Tuesday, December 21, 2010

The Face of Cancer

Photography is an art with many branches and, when practiced by experts, never fails to amaze me. The awards season is when the best exponents show us their skills.

This week it's the turn of the scientist cameramen and the place to see it is the Images of Research competition held in Germany. Here are two from the entry list but you can see them all on the link.

1st place was "The Face of Cancer" by Dr. Martin Oeggerli, whose company, Micronaut GmbH, produces stunning images from the invisible world studied by the Swiss University research laboratories of Basel and Vienna. Here is a metastasizing cancer cell originally extracted from a human carcinoma. This is the second time Martin has won this award.

3rd place in Fascination of Research was this computer tomograph of a leopard, sectioned in a CT scanner by Steven Seet. Below is how he did it.

Thursday, December 16, 2010

More from the IPA Awards

The International Photography Awards released in New York are so awesome this year I make no apologies for showing you some more. I like them, anyway. The categories are widespread and pros and amateurs worldwide have their own sections.

"Goal" by Chan Kwok Hung from Hong Kong won the Moving Images Pro award. Here Myanmar trainee Buddhist monks relax after school in the traditional boys way with a football.

"Mother and son" by Californian Chris Minihane was placed in the Nature:Wildlife non-pro section and shows two rhinos heading home to the bush from Lake Nakuru, Kenya.

"Skate Dawg" by Lennette Newell from the States was placed in the Pro:Pets category. I include it because it makes me laugh each time I look at it!

Have a look at the home gallery of the IPA to see them all.

Wednesday, December 1, 2010

A Huntress at Fourteen

This award winning picture by David Chancellor has cause something of a stir. It shows a 14 year old girl from Alabama named, Josie Slaughter, returning home from a hunt in South Africa with her kill, a young buck, across her horse.

Chancellor calls it 'Huntress With Buck' and entered it successfully in the National Portrait Gallery Awards in London where it won the prestigious Taylor Wessing Prize, worth £12,000.

David spent two days with the family on their hunt and the Gallery director, Sandy Nairne, says of the shot, "It's a powerful and beautiful portrait; a worthy winner amidst a strong international submission."

Chancellor explains the shot; "The contrast between the peace and tranquillity of the location, plus Josie's ethereal beauty and the dead buck, was what I wanted to explore. Here was a vulnerability and yet also a strength."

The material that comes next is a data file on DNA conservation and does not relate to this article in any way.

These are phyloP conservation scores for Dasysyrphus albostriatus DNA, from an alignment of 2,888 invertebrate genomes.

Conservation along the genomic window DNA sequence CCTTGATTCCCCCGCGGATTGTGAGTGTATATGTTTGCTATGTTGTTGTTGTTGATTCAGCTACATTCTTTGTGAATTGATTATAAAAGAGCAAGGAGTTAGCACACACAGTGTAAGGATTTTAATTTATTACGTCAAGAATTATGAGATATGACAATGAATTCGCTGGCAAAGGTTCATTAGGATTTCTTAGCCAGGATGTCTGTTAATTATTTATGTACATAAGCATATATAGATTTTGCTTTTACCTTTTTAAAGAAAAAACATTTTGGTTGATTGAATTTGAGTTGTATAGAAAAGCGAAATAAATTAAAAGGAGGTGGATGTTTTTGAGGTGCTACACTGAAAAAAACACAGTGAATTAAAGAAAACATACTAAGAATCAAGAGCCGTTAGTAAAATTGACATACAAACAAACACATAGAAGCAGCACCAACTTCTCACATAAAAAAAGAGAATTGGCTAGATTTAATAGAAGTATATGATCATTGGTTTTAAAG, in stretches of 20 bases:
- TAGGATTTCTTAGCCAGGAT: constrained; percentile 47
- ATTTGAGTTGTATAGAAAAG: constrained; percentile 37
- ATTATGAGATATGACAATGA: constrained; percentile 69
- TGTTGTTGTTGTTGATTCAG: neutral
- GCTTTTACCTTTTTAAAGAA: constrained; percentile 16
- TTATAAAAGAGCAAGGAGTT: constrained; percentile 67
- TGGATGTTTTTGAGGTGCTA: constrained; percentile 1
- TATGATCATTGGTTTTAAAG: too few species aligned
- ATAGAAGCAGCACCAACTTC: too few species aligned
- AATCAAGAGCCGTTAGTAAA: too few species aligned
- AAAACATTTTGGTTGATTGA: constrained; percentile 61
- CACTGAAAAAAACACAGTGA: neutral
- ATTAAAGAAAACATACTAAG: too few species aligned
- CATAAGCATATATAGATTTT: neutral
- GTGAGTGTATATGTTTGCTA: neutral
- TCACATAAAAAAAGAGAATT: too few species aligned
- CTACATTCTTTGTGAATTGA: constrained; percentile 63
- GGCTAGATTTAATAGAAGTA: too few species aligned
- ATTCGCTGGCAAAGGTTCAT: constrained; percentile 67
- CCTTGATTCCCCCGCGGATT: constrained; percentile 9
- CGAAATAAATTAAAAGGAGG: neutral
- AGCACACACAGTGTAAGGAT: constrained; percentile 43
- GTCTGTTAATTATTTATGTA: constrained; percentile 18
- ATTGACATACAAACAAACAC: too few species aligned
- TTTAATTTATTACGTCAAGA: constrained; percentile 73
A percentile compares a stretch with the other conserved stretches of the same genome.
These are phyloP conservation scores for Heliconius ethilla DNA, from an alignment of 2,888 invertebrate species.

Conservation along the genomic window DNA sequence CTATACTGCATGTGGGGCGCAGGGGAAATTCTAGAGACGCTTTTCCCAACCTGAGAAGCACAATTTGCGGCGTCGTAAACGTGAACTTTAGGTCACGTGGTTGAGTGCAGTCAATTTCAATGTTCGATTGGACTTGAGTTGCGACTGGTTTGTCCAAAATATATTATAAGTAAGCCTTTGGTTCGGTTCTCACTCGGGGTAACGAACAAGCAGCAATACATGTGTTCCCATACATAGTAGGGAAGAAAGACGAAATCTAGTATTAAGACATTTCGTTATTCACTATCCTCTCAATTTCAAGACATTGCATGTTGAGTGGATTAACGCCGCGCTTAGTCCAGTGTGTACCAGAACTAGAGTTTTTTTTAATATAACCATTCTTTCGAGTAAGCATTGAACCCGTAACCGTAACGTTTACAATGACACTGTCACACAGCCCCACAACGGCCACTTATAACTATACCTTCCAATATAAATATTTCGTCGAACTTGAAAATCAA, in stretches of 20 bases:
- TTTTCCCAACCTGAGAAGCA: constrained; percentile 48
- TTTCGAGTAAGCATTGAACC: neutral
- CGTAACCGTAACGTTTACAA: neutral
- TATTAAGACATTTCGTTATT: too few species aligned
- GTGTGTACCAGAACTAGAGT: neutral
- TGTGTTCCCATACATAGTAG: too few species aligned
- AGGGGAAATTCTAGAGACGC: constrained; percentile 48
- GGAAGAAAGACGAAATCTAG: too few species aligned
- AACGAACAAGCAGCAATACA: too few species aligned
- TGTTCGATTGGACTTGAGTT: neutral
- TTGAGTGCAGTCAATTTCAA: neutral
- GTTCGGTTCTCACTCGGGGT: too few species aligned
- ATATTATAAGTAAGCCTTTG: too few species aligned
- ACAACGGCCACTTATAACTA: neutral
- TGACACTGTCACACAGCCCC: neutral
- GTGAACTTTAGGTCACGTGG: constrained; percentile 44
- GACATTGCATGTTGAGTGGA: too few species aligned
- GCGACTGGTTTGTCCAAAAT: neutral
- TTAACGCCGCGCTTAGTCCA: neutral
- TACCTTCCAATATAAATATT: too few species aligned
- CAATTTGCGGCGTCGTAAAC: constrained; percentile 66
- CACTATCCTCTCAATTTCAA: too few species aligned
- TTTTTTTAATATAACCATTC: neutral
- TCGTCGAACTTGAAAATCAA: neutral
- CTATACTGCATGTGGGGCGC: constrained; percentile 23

However, inevitably, there are those who disagree.

Speaking to CBS News one viewer says, "Too bad about the buck. But some rich people like killing trophy animals. It's what they do for distraction."

Another bites "It's appropriate that her last name is Slaughter." And so on.

The Gallery issued a reply; "The Gallery acknowledges that the portrait does portray an emotive subject. The role of the documentary photographer is to be objective and neither celebrate nor condone the subject."

The moral choice, surely, is for or against the hunters, the Slaughter family in this instance. You may agree or disagree with blood sports and the raising of your children as part of it. Britain's royal family ritualistically 'blooded' all their kids with fox blood at an early age. Hunting is one of the two oldest professions on earth, but it's a personal choice and it's legal.

But what David Chancellor is doing is being an observer, a recorder of events, albeit a very talented one. His presence didn't create the kill, it would have happened without him. We presume that was what the family were there at a hunt venue for.

Many years ago, when I was picture editing the Daily Express, my photographer, the legendary Bill Lovelace, came across a public execution in Bangla Desh. A large mass of locals were gathered to witness the bayonetting to death of three locals condemned as 'spies.' Bill and an AP cameraman recorded the horrific scenes. The picture spread in the Express caused uproar with Lovelace being accused of inciting the killings, which he did nothing of the sort.

A photographer's job is as a fly on the wall. Don't incite and don't interfere.

Well done, David Chancellor. A very evocative and thought provoking picture. It's up to the rest of us to make judgements about it's content.